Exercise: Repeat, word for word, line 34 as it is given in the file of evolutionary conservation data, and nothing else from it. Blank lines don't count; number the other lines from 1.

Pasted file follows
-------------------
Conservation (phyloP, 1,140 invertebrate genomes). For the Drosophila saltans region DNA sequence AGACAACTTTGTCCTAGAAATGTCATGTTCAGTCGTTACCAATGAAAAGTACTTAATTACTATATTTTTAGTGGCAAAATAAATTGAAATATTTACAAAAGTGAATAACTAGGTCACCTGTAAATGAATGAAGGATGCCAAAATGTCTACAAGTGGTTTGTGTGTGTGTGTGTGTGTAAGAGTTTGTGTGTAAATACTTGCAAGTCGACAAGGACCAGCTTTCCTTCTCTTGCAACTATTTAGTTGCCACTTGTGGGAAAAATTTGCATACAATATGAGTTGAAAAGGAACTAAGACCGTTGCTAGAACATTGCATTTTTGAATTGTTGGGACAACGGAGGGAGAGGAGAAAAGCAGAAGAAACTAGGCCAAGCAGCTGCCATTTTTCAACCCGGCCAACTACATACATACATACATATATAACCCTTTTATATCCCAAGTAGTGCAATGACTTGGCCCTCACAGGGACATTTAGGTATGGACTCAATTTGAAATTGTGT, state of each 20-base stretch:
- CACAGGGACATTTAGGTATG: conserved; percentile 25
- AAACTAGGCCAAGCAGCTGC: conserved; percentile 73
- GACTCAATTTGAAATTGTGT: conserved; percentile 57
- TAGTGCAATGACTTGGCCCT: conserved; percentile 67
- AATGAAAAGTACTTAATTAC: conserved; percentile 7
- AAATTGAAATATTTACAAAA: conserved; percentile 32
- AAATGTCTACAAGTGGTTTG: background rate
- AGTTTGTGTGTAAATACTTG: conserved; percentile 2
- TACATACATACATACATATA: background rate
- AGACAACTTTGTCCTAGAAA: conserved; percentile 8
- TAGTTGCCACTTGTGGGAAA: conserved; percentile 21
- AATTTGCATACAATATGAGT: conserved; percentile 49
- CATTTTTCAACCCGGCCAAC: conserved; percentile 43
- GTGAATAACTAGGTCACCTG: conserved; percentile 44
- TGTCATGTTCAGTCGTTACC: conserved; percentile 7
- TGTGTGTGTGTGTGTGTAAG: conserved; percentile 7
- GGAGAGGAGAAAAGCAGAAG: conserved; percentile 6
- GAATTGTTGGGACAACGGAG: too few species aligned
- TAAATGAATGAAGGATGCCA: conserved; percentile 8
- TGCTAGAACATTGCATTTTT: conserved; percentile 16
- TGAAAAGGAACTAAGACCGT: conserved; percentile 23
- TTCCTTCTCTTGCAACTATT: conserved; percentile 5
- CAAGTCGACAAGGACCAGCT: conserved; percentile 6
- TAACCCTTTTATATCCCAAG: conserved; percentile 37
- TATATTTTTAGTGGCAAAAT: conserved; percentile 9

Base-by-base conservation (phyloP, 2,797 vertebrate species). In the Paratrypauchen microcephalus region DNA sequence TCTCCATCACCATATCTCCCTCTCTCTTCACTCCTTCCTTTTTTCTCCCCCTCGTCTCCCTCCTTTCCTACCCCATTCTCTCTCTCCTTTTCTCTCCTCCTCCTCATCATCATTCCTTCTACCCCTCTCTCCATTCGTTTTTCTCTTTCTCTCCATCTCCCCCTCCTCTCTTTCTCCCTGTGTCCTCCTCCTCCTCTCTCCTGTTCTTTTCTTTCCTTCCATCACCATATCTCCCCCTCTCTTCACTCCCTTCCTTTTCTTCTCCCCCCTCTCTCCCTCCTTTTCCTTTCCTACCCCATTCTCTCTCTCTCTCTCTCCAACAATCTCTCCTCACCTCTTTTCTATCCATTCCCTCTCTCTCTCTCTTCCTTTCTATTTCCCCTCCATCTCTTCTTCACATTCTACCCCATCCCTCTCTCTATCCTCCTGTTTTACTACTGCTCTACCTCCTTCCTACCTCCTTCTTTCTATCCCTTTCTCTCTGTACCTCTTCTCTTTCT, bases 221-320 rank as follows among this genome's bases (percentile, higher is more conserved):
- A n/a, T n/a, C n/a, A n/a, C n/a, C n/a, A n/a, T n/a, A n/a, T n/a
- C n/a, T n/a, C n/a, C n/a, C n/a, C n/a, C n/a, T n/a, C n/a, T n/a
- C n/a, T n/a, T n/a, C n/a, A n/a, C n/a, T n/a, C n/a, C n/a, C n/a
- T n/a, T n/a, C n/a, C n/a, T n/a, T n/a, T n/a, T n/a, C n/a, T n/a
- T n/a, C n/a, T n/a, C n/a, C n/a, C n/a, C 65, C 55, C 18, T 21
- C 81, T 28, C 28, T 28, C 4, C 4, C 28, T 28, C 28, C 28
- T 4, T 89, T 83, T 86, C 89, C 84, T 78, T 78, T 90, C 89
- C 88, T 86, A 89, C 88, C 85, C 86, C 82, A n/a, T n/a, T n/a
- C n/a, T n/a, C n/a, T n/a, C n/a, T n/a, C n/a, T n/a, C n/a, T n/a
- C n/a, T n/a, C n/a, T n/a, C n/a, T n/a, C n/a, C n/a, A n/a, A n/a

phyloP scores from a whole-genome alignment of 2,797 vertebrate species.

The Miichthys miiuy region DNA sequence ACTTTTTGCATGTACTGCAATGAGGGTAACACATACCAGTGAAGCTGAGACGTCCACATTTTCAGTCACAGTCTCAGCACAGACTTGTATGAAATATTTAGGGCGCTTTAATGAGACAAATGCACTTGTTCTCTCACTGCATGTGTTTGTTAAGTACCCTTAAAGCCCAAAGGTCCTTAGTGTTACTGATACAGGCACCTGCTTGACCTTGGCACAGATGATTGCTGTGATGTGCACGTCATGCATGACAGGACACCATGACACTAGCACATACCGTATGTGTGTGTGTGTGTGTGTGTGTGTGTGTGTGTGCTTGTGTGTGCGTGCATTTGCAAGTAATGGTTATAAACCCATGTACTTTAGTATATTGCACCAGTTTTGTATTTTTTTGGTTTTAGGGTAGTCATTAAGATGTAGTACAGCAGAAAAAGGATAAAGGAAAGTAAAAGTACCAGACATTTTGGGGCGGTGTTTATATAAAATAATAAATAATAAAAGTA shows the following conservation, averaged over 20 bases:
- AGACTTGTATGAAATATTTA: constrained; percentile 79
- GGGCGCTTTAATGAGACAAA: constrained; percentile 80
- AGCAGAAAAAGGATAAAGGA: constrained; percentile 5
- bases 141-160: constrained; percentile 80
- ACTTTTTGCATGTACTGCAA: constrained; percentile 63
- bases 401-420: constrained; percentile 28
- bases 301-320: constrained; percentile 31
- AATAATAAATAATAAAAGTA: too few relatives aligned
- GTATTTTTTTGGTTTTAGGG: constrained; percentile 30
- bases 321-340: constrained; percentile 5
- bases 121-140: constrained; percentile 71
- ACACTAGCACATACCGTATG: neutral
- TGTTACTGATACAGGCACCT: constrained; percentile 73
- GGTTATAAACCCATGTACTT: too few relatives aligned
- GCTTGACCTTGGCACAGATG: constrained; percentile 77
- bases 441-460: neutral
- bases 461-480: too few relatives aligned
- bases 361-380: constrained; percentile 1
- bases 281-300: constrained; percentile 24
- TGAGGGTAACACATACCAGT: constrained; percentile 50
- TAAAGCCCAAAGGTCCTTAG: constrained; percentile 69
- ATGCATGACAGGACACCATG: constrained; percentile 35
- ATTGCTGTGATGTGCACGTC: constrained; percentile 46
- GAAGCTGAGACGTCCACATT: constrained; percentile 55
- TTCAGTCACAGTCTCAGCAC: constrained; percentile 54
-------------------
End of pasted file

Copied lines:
- T 4, T 89, T 83, T 86, C 89, C 84, T 78, T 78, T 90, C 89